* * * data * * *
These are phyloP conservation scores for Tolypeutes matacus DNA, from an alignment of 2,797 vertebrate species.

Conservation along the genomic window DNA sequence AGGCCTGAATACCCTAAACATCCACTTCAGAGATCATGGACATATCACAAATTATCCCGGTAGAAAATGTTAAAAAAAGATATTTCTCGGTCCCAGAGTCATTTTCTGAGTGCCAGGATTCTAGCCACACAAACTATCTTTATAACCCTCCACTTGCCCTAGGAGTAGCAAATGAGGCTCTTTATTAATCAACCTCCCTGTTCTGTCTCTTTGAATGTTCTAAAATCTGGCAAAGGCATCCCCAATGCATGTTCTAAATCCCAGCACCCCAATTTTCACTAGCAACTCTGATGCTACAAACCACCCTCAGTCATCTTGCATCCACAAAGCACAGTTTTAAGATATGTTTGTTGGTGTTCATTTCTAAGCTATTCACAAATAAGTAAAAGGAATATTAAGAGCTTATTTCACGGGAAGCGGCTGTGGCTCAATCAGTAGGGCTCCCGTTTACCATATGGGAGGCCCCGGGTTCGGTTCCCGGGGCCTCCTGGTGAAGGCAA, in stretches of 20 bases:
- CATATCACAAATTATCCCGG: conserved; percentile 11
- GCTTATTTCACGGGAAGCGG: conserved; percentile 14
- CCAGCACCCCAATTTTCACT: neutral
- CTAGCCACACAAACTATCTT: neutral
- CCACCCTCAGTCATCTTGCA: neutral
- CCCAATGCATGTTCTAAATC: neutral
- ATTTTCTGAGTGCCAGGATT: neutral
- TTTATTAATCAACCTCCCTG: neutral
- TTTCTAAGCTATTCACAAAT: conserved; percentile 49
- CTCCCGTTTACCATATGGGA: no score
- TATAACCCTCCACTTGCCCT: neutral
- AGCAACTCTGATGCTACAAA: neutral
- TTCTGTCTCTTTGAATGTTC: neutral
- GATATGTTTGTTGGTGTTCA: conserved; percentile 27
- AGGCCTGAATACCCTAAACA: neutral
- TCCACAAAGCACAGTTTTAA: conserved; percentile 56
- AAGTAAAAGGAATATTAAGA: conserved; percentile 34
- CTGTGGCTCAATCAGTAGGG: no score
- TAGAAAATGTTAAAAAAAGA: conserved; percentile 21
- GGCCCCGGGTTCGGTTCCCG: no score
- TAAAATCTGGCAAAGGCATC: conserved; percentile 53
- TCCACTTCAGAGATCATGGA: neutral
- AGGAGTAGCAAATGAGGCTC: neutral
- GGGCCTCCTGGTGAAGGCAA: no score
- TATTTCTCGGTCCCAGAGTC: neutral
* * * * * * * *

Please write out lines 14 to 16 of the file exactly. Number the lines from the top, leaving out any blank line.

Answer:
- AGCAACTCTGATGCTACAAA: neutral
- TTCTGTCTCTTTGAATGTTC: neutral
- GATATGTTTGTTGGTGTTCA: conserved; percentile 27